Tim DavisGregory H. WatsonStephen G. WelcjVicente Falconi Campos

Considerations of e-quality and equality are explicit in the writings of scholars such as M.S. Krishnan and Eileen Drew, both of whom have been included in this list of 21 Voices for the 2lst Century. But to one degree or another these issues are matters of concern to everyone who makes a profession of quality.

As some of the others on this list have demonstrated, quality is poised to better our lives in the 2lst century in many different respects. We invite you to consider their comments about the role of quality in such areas as improving the design and production of goods and services, cleaning up the environment and restructuring the way government relates to citizen-clients.

To assemble this list, the editors of Quality Progress attempted to gather input from as many sources as possible. In addition to interviewing individual authors, news sources and thought leaders, we posted a notice on the ASQ Web site and asked the Society's divisions for ideas. We also sent an e-mail request to members of the magazine's Editorial Review Board and to reviewers for Quality Press. Tagged at the end of this e-mail was a suggestion that it be forwarded on to others who might have names for us to consider. In total, we received upwards of 100 suggestions.

The Team

A final note: As we put together our selection of the 21 voices of quality that need to be heard in the 2lst century, we realized that there was yet another voice, perhaps the most important of all, to which the quality profession must pay heed. This voice is depicted on pages 40-41.

-The Editors

Subir Chowdhury

DATE OF BIRTH: Jan. 12, 1967
EDUCATION: Bachelor s degree in aerospace engineering, Indian Institute of Technology in Kharagpur, India; master's degree in industrial management, Central Michigan University
CURRENT OCCUPATION : Executive vice president of American Supplier Institute, Livonia, MI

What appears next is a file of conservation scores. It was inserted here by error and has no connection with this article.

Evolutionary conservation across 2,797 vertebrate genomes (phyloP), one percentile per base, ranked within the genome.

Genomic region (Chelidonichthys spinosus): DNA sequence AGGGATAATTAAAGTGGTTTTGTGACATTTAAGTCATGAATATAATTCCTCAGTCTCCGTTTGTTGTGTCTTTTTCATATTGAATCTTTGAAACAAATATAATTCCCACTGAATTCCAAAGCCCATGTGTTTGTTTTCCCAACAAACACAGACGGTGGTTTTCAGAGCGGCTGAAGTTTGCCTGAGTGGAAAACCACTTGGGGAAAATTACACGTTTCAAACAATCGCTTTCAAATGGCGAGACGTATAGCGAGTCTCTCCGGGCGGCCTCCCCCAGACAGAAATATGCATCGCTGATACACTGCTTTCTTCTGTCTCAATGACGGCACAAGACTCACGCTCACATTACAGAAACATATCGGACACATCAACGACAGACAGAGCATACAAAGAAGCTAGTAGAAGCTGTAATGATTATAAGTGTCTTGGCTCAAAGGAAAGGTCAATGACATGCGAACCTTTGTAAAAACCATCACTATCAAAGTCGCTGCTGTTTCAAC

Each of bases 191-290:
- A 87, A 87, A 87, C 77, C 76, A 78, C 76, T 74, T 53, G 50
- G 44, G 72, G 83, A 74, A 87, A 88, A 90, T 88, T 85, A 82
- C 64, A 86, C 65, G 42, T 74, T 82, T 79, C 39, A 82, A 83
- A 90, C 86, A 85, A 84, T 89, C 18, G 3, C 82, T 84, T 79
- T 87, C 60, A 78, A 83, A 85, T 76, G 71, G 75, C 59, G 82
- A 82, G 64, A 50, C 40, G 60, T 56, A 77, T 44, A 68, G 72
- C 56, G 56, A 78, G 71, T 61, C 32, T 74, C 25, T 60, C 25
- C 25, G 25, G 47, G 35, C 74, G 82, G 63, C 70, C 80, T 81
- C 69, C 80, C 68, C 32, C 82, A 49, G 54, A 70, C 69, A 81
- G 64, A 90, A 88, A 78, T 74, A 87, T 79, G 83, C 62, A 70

PREVIOUS EMPLOYERS / ASSIGNMENTS: General Motor's Delphi Saginaw Steering Systems

Subir Ghowdhury has come a long way from his birthplace in Chittagong, Bangladesh. He's the executive vice president of an international company with a mission of helping organizations meet the needs of clients through research, training, implementation and publications on quality irnprovement techniques. While focusing his energy on the theory of management and leadership and the ideas of young entrepreneurs, he founded two ASQ student chapters, won a handful of awards and wrote three books. Some of those awards include the Automotive Hall of Fame's Young Leadership and Excellence Award (1996) and the Society of Manufacturing Engineers' Ralph E. Cross Young Manufacturing Engineer Award (1997). He rs the youngest person ever to serve as ASQ's Automotive Division chair. His latest book, Management 21C: Someday We'll All Manage This Way (London: Financial Times Prentice Hall) was voted the Best European Business Book of 1999 by www amazon.co.uk.

QUALITY QUOTE: "The major challenge the quality profession is facing is to make the transformation from total quality management to people quality management. Quality professionals are very knowledgeabte in quality tools, but we need to develop the humanistic side of quality.

© Quality Progress. All right reserved.